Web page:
Dr. J. Gregory “Greg” Hodges began his career as a third grade public school teacher, and had planned to stay in elementary education for the rest of his life. However, his career path took a turn and he soon became exposed to the higher education sphere.
Now, with more than 10 years of experience working in the field, the initial transition from elementary to postsecondary education “kind of just came to me,” Hodges said.
“A co-teacher on the same floor where I was working, was teaching an adjunct course at Patrick Henry Community College (PHCC) and had a medical emergency at the very last minute, and asked me if I would mind stepping in for the evening and do a guest presentation to her class about classroom management, which had traditionally been one of my strengths,” Hodges said. “So I did, and as faith would have it, the supervising faculty member came in that evening to do an adjunct evaluation and happened to see me.”
After explaining why he was teaching the class to the supervising faculty member, Hodges said he ended up receiving a course request by the college.
“They asked [me] to teach a class, then a full time position became available and I applied for it and there you go.”
Born and raised in Ridgeway, Virginia – about a 10 minute drive to PHCC – Hodges earned a bachelor’s degree in elementary education and teaching from the College of William and Mary, a master’s degree in biblical studies from Bethany Theological Seminary, a master’s degree in educational leadership and supervision at the University of Phoenix and a Ph.D. in higher education administration from Trident University International.
Hodges has served in many roles since joining the PHCC faculty since 2004. He was the coordinator of the college’s Quality Enhancement Plan for Southern Association of Colleges and Schools Commission on Colleges (SACSCOC) reaccreditation; assistant dean of Arts, Science and Business Technology; dean of Developmental Education and Transitional Programs; dean of Academic Success and College Transfer; and vice president of Institutional Advancement, Effectiveness and Campus Life.
Hodges service was even recognized in 2006 by the school, as he was named the Faculty Member of the Year at Patrick Henry.
Now, he is vice president for Academic & Student Success Services. In this role, Hodges monitors the academic, student success and support programs that the college operates in the Student Success Center.
Though all of the approximately 5,000 students pursuing academic and workforce programs are credit bearing, around 75 percent of them receive some form of student support services, he said.
He said that ensuring student success is the college’s main focus. In addition to several support programs and financial aid that’s offered to students, Patrick Henry recently launched a new initiative in partnership with the Harvest Foundation called the Harvest SEED program, which provides free community college to high school graduates from the Martinsville and Henry County communities who obtained a high school cumulative GPA of 2.5 or above.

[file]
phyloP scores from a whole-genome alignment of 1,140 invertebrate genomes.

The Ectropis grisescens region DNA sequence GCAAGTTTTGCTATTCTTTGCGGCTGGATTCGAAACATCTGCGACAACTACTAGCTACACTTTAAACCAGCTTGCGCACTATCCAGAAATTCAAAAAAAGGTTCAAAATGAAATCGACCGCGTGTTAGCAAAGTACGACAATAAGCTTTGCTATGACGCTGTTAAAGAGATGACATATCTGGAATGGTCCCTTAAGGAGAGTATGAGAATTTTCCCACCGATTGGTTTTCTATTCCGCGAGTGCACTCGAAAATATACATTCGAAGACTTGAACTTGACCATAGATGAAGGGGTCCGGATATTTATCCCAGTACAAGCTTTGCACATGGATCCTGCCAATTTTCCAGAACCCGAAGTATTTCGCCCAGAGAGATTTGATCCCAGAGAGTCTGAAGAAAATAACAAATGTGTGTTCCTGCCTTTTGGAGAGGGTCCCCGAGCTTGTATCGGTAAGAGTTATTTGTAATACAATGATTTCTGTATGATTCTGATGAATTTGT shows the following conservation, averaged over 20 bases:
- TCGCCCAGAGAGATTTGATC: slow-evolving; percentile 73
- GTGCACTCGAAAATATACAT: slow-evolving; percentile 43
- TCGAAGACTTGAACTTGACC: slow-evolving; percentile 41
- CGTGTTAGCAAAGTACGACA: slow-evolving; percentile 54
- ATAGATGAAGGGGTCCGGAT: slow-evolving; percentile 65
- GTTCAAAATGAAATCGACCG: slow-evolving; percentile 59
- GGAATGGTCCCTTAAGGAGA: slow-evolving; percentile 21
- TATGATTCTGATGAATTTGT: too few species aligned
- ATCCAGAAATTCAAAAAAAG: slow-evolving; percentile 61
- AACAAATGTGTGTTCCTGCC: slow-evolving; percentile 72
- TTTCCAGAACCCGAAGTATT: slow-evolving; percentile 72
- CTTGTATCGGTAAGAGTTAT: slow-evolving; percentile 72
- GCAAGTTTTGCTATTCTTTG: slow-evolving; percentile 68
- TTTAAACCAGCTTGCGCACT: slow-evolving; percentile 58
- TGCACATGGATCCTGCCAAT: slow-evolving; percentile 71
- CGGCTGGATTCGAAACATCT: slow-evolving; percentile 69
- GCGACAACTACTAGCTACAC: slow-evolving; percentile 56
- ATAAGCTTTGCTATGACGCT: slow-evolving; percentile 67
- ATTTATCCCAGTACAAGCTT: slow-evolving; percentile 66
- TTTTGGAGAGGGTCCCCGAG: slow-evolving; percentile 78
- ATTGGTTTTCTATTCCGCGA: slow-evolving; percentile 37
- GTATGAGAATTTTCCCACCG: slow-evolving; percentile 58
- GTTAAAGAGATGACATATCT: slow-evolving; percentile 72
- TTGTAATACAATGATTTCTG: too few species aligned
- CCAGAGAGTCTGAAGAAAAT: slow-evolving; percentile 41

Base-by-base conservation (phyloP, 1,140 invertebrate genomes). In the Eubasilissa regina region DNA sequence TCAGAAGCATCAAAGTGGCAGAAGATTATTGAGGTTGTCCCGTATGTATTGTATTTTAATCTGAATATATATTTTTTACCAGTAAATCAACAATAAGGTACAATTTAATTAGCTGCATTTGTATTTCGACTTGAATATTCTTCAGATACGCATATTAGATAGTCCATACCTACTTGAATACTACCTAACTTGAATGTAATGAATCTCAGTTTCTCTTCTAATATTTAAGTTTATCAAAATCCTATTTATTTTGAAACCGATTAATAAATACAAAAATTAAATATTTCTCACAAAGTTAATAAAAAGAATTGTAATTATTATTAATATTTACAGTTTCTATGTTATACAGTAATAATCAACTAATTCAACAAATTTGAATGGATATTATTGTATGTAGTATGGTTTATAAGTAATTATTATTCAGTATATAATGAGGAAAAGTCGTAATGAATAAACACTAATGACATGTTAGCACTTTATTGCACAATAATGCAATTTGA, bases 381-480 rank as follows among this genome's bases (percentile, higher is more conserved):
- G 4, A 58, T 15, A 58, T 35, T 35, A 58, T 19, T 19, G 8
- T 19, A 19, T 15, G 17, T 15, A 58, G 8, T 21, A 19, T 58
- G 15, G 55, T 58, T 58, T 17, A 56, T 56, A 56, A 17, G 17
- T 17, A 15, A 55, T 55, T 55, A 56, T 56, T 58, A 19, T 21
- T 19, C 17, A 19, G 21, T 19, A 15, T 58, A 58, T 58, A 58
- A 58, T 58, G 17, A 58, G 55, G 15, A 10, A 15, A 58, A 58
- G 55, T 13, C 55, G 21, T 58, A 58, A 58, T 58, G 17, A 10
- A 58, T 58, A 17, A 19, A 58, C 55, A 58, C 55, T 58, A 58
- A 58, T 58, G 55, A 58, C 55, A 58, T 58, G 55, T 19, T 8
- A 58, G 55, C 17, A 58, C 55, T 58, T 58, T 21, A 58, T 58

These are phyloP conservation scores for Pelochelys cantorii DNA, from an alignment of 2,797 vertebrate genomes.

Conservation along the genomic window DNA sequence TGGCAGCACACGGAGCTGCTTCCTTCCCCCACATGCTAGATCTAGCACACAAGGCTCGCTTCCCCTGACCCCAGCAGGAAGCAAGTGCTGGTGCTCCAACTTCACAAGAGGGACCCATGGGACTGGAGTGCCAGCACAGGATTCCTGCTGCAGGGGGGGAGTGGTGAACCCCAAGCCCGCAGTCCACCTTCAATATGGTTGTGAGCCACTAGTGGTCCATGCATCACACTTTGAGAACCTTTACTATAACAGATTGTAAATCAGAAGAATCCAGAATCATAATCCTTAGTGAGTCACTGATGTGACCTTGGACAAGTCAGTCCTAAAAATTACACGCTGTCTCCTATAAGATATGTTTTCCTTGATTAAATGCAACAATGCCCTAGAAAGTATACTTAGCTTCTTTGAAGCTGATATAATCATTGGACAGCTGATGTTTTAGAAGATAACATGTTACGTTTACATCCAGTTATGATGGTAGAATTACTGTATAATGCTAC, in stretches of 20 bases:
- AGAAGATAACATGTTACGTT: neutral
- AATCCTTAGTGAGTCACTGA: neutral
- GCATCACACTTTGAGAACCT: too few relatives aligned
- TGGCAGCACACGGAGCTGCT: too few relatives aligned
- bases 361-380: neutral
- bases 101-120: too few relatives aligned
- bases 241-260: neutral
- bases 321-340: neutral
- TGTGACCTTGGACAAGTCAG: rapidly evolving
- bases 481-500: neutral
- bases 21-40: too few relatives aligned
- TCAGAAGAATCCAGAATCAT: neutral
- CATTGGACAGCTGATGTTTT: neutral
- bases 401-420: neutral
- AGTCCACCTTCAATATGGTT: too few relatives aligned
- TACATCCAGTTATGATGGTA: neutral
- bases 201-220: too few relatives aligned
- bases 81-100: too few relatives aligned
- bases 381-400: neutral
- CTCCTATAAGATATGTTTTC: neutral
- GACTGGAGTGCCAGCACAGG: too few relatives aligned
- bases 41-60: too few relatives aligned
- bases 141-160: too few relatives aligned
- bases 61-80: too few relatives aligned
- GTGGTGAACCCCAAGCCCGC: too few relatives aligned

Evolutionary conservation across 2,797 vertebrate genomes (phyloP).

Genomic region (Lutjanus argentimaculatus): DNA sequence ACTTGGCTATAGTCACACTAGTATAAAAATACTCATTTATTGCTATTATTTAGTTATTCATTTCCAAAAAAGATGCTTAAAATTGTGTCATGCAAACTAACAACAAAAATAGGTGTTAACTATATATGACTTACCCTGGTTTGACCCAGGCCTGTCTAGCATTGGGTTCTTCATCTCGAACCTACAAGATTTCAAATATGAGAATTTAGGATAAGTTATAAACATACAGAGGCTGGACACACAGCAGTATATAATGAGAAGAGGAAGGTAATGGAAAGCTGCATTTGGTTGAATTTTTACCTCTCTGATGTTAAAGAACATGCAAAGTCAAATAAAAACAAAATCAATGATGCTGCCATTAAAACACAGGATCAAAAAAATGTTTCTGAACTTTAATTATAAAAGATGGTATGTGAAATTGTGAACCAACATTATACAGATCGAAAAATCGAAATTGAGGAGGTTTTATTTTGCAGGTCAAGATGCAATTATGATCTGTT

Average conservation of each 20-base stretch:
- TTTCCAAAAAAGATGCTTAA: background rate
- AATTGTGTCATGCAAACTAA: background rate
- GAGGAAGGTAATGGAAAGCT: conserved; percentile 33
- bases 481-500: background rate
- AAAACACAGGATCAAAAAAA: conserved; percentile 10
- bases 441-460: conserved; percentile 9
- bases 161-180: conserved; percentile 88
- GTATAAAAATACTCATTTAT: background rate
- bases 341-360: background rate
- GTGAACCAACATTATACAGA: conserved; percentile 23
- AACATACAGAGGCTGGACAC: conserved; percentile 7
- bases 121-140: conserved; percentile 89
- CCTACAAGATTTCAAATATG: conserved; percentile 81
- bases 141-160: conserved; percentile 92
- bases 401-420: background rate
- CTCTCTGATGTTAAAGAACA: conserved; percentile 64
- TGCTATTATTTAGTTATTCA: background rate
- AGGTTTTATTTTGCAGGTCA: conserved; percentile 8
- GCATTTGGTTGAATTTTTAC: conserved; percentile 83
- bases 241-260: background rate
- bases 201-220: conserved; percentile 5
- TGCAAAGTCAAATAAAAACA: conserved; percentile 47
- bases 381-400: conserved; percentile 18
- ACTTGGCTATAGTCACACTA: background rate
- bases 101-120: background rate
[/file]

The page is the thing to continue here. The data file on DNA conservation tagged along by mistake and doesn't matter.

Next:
“Most of our students are able to come to Patrick Henry for no cost to them or their families” as a result, Hodges said.
Hodges also serves as the executive director of Patrick Henry’s Southern Center for Active Learning Excellence (SCALE). Housed within the PHCC Foundation, the center was established as a result of the college joining the comprehensive nonprofit Achieving the Dream (ATD) movement for student success in 2004, when the initiative first launched.
Only 26 schools were involved at the time, Hodges said. The ATD movement now has over 220 higher ed partner institutions.
“One of the initiatives that we selected to improve our student success work was changing the culture of the classroom to a cooperative learning environment,” he said.
Hodges was among the faculty chosen to receive training on the subject.
“We came back to our campus and began infusing those strategies and working with our own faculty on our campus to implement those strategies,” said Hodges.
Hodges has visited over 50 community colleges across the country and helped facilitate workshops on cooperative learning, critical thinking and developmental education.
Outside of his work at Patrick Henry, Hodges is involved in his community and serves as senior pastor of Stanleytown’s Amazing Grace Baptist Church. He is also on the Board of Directors for multiple organizations including the Boys and Girls Club of Henry County.
Though he “loves” the work that he does on campus, graduation is truly Hodges’ favorite part about working in higher ed administration.
“Every time a student gets a credential, whether it’s a workforce credential or a certificate or associate’s degree, you’re providing that student with a ticket to the middle class for not only themselves, but their family,” said Hodges. “We are truly transforming lives in our community.”
Monica Levitan can be reached at email@example.com. You can follow her on Twitter @monlevy_
This article also appeared in Diverse: Issues In Higher Education.